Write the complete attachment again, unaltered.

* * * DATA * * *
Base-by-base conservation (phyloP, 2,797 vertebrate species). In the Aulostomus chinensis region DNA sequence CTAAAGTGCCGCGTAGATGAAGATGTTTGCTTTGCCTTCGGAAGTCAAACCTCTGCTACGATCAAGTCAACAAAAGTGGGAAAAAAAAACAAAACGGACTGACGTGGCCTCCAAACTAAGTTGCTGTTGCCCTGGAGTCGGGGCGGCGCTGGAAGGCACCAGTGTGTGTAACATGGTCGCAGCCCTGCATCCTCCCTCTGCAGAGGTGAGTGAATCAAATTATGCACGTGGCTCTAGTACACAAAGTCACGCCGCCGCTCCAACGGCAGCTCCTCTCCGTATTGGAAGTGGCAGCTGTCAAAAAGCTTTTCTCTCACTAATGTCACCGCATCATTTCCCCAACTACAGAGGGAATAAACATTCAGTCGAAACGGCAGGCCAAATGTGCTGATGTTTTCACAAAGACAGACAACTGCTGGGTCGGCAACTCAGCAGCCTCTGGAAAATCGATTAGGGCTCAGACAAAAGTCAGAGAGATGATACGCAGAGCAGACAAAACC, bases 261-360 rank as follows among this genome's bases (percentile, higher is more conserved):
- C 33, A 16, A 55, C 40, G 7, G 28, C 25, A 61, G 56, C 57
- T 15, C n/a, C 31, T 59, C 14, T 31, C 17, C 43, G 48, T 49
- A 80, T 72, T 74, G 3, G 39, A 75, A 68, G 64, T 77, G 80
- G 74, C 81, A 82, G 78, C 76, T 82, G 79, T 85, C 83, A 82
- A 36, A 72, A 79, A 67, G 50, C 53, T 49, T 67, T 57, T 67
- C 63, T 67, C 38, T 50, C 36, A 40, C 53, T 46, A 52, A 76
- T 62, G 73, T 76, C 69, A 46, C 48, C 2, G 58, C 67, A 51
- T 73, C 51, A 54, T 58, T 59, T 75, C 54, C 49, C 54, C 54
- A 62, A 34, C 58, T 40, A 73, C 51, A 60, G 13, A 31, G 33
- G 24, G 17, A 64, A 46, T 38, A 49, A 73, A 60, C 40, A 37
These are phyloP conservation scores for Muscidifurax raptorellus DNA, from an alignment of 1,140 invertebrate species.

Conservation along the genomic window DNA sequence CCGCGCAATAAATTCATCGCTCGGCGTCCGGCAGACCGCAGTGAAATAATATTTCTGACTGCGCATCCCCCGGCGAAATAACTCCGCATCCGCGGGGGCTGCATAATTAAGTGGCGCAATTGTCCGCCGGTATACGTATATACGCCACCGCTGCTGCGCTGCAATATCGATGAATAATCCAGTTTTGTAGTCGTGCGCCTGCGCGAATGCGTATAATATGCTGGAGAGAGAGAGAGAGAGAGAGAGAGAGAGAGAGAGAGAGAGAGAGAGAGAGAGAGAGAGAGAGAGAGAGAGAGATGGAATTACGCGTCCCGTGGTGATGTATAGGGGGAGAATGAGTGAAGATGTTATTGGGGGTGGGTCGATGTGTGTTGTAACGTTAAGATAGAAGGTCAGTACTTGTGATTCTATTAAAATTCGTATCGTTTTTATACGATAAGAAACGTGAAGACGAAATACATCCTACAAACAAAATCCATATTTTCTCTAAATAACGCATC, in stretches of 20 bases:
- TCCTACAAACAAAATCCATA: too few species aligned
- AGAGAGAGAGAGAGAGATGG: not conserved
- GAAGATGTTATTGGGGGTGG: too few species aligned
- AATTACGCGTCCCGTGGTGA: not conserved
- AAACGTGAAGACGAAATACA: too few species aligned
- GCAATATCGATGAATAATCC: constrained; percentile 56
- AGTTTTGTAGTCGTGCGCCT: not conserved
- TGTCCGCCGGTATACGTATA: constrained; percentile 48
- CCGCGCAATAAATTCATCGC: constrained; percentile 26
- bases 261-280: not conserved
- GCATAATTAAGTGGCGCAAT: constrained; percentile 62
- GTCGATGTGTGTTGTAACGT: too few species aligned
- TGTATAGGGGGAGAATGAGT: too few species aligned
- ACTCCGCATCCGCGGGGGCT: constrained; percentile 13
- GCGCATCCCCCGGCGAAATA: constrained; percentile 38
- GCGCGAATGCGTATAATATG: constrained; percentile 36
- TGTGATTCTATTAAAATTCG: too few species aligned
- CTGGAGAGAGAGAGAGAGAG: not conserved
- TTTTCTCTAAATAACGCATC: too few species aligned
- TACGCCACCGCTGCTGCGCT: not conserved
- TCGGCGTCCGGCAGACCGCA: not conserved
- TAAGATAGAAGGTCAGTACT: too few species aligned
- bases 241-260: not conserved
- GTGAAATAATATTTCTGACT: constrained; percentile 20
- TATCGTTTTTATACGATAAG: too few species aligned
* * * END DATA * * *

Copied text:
Base-by-base conservation (phyloP, 2,797 vertebrate species). In the Aulostomus chinensis region DNA sequence CTAAAGTGCCGCGTAGATGAAGATGTTTGCTTTGCCTTCGGAAGTCAAACCTCTGCTACGATCAAGTCAACAAAAGTGGGAAAAAAAAACAAAACGGACTGACGTGGCCTCCAAACTAAGTTGCTGTTGCCCTGGAGTCGGGGCGGCGCTGGAAGGCACCAGTGTGTGTAACATGGTCGCAGCCCTGCATCCTCCCTCTGCAGAGGTGAGTGAATCAAATTATGCACGTGGCTCTAGTACACAAAGTCACGCCGCCGCTCCAACGGCAGCTCCTCTCCGTATTGGAAGTGGCAGCTGTCAAAAAGCTTTTCTCTCACTAATGTCACCGCATCATTTCCCCAACTACAGAGGGAATAAACATTCAGTCGAAACGGCAGGCCAAATGTGCTGATGTTTTCACAAAGACAGACAACTGCTGGGTCGGCAACTCAGCAGCCTCTGGAAAATCGATTAGGGCTCAGACAAAAGTCAGAGAGATGATACGCAGAGCAGACAAAACC, bases 261-360 rank as follows among this genome's bases (percentile, higher is more conserved):
- C 33, A 16, A 55, C 40, G 7, G 28, C 25, A 61, G 56, C 57
- T 15, C n/a, C 31, T 59, C 14, T 31, C 17, C 43, G 48, T 49
- A 80, T 72, T 74, G 3, G 39, A 75, A 68, G 64, T 77, G 80
- G 74, C 81, A 82, G 78, C 76, T 82, G 79, T 85, C 83, A 82
- A 36, A 72, A 79, A 67, G 50, C 53, T 49, T 67, T 57, T 67
- C 63, T 67, C 38, T 50, C 36, A 40, C 53, T 46, A 52, A 76
- T 62, G 73, T 76, C 69, A 46, C 48, C 2, G 58, C 67, A 51
- T 73, C 51, A 54, T 58, T 59, T 75, C 54, C 49, C 54, C 54
- A 62, A 34, C 58, T 40, A 73, C 51, A 60, G 13, A 31, G 33
- G 24, G 17, A 64, A 46, T 38, A 49, A 73, A 60, C 40, A 37
These are phyloP conservation scores for Muscidifurax raptorellus DNA, from an alignment of 1,140 invertebrate species.

Conservation along the genomic window DNA sequence CCGCGCAATAAATTCATCGCTCGGCGTCCGGCAGACCGCAGTGAAATAATATTTCTGACTGCGCATCCCCCGGCGAAATAACTCCGCATCCGCGGGGGCTGCATAATTAAGTGGCGCAATTGTCCGCCGGTATACGTATATACGCCACCGCTGCTGCGCTGCAATATCGATGAATAATCCAGTTTTGTAGTCGTGCGCCTGCGCGAATGCGTATAATATGCTGGAGAGAGAGAGAGAGAGAGAGAGAGAGAGAGAGAGAGAGAGAGAGAGAGAGAGAGAGAGAGAGAGAGAGAGAGATGGAATTACGCGTCCCGTGGTGATGTATAGGGGGAGAATGAGTGAAGATGTTATTGGGGGTGGGTCGATGTGTGTTGTAACGTTAAGATAGAAGGTCAGTACTTGTGATTCTATTAAAATTCGTATCGTTTTTATACGATAAGAAACGTGAAGACGAAATACATCCTACAAACAAAATCCATATTTTCTCTAAATAACGCATC, in stretches of 20 bases:
- TCCTACAAACAAAATCCATA: too few species aligned
- AGAGAGAGAGAGAGAGATGG: not conserved
- GAAGATGTTATTGGGGGTGG: too few species aligned
- AATTACGCGTCCCGTGGTGA: not conserved
- AAACGTGAAGACGAAATACA: too few species aligned
- GCAATATCGATGAATAATCC: constrained; percentile 56
- AGTTTTGTAGTCGTGCGCCT: not conserved
- TGTCCGCCGGTATACGTATA: constrained; percentile 48
- CCGCGCAATAAATTCATCGC: constrained; percentile 26
- bases 261-280: not conserved
- GCATAATTAAGTGGCGCAAT: constrained; percentile 62
- GTCGATGTGTGTTGTAACGT: too few species aligned
- TGTATAGGGGGAGAATGAGT: too few species aligned
- ACTCCGCATCCGCGGGGGCT: constrained; percentile 13
- GCGCATCCCCCGGCGAAATA: constrained; percentile 38
- GCGCGAATGCGTATAATATG: constrained; percentile 36
- TGTGATTCTATTAAAATTCG: too few species aligned
- CTGGAGAGAGAGAGAGAGAG: not conserved
- TTTTCTCTAAATAACGCATC: too few species aligned
- TACGCCACCGCTGCTGCGCT: not conserved
- TCGGCGTCCGGCAGACCGCA: not conserved
- TAAGATAGAAGGTCAGTACT: too few species aligned
- bases 241-260: not conserved
- GTGAAATAATATTTCTGACT: constrained; percentile 20
- TATCGTTTTTATACGATAAG: too few species aligned